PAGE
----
US economy beats estimate with 2.6pc growth

PUBLISHED : Friday, 28 March, 2014, 1:40am
UPDATED : Friday, 28 March, 2014, 1:40am

The United States economy grew more rapidly in the fourth quarter than estimated as consumer spending climbed by the most in three years, showing the expansion had momentum heading into this year's harsh winter.

Gross domestic product grew at a 2.6 per cent annualised rate from October to December, more than the 2.4 per cent gain reported last month, figures from the Commerce Department showed yesterday. The median forecast of economists surveyed called for a 2.7 per cent increase.

Robust consumer spending on services, particularly health care, helped accelerate the expansion, a sign that this year's slowdown is partly due to heavy snowfall and freezing temperatures. Retailers such as Macy's are waiting for the weather to improve to get a clearer picture of the economy.

"The economy is shaking off the negative impacts from the weather," said Sam Bullard, a senior economist at Wells Fargo Securities. "We're beginning to see signs that growth is going to gain some traction and strengthen and accelerate as the year progresses."

For all of last year, the economy expanded 1.9 per cent after a 2.8 per cent increase the previous year.

The economy is shaking off the negative impacts from the weather

Another report yesterday showed fewer Americans than forecast filed applications for unemployment insurance payments last week, indicating the job market was improving.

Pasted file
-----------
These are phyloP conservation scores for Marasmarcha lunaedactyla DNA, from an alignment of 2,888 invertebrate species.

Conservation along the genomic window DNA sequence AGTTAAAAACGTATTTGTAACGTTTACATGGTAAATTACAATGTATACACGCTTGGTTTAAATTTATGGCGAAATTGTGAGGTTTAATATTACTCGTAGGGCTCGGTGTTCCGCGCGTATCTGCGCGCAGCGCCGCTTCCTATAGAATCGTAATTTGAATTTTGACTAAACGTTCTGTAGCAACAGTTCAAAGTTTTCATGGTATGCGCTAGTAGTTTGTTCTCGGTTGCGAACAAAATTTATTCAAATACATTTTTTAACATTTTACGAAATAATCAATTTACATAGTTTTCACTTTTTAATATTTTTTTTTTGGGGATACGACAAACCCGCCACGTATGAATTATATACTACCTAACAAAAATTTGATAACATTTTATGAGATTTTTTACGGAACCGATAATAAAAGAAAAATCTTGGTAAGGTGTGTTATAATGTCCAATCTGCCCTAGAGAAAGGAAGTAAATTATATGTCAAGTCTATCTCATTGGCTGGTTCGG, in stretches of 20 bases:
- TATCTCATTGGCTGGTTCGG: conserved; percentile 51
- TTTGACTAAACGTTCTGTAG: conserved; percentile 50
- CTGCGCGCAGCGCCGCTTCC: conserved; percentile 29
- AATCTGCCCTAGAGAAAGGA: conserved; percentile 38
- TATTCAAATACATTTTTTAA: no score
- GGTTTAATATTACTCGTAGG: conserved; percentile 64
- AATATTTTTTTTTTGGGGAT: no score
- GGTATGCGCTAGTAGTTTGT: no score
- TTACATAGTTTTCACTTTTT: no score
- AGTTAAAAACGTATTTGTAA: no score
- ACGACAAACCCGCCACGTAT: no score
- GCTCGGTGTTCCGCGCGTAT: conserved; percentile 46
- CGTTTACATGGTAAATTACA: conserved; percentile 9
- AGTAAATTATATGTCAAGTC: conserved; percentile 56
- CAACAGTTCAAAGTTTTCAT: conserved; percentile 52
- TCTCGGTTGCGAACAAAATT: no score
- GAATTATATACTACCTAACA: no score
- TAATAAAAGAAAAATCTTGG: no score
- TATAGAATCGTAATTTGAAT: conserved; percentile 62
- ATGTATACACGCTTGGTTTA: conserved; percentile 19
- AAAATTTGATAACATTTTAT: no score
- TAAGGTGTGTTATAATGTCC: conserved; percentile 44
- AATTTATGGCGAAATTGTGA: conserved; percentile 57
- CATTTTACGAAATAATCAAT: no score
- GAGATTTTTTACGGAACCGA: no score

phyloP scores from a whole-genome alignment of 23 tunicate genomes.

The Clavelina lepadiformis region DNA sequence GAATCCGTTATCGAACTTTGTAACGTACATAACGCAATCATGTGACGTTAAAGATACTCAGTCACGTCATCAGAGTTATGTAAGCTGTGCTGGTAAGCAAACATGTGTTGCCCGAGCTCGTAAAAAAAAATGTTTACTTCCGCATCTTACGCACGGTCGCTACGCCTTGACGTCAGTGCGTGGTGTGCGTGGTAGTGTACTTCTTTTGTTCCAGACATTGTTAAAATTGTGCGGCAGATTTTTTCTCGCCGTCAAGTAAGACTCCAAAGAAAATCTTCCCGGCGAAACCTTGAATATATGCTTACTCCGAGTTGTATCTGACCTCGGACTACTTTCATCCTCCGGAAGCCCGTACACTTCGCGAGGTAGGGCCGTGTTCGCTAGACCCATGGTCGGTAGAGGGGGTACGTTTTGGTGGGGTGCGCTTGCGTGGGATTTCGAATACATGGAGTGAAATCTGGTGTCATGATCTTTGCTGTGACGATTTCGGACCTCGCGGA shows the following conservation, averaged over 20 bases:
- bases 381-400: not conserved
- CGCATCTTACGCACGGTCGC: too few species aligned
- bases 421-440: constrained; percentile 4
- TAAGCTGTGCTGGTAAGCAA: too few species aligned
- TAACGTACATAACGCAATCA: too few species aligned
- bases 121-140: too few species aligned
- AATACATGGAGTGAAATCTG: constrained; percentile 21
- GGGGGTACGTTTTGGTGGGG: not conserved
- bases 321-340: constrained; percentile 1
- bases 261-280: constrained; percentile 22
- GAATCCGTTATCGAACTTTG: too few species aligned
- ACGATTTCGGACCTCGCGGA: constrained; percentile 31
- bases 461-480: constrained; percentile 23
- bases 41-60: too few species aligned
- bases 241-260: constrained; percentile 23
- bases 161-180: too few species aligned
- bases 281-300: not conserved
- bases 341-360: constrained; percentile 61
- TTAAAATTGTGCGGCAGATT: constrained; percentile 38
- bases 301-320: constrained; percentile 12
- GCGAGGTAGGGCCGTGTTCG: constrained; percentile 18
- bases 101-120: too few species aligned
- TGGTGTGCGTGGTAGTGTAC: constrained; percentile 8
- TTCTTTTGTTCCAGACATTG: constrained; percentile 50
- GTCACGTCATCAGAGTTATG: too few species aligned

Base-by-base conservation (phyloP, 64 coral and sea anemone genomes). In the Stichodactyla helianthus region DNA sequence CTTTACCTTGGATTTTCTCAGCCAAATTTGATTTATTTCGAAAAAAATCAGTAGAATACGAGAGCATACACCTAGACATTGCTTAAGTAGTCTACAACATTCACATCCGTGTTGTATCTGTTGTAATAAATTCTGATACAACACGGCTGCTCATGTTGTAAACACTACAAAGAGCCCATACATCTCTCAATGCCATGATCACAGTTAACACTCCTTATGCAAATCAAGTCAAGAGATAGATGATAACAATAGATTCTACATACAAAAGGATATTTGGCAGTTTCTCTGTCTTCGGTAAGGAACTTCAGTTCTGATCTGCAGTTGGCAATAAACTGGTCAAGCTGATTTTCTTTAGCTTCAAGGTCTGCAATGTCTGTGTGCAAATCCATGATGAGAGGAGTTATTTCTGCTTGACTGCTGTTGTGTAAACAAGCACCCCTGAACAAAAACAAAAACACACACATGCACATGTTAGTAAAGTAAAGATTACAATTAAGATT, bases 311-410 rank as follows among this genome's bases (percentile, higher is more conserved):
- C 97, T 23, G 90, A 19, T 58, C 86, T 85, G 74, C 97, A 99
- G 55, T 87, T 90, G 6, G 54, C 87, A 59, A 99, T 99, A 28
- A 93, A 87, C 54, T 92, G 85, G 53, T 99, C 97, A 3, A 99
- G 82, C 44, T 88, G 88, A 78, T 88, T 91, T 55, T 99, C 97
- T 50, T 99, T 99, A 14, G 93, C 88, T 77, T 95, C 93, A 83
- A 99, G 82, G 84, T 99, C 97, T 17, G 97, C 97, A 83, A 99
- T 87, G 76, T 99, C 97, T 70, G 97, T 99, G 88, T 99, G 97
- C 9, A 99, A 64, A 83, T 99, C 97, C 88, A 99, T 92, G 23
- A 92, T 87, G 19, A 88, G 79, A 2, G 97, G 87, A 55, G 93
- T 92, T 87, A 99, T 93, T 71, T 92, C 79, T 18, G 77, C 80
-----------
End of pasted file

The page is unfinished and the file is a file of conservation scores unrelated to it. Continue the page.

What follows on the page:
The number of jobless claims dropped to 311,000 in the week to March 22, the fewest since late November, from 321,000 the prior period. The median forecast of economists surveyed projected 323,000.

Consumer purchases, which account for almost 70 per cent of the economy, advanced at 3.3 per cent in the fourth quarter, the most since the last three months of 2010 and surpassing the 2.6 per cent gain previously reported. It added 2.2 percentage points to growth from October to December and followed a 2 per cent advance in the prior three-month period.

Household outlays on services climbed at a 3.5 per cent annualised rate, the biggest gain since the second quarter of 2005. The revision from the previous estimate of 2.2 per cent reflected gains in health care, financial services and electricity.

Sales at retailers rose in February for the first time in three months, the Commerce Department reported earlier this month, a sign that consumer spending might be regaining traction. Purchases increased at department stores, sporting goods retailers and internet merchants.

The job market is showing signs of thawing. Payrolls rose more than projected last month, with employers adding 175,000 workers, the Labour Department reported earlier this month. Unemployment climbed to 6.7 per cent from a five-year low of 6.6 per cent the previous month.

The economy added 190,000 jobs in March, said a preliminary median forecast in a survey ahead of an April 4 report from the Labour Department.

Abnormally cold weather probably slowed fourth-quarter growth by 0.4 percentage point and is expected to shave a full percentage point from first-quarter GDP, according to an analysis from Macroeconomic Advisers in St Louis.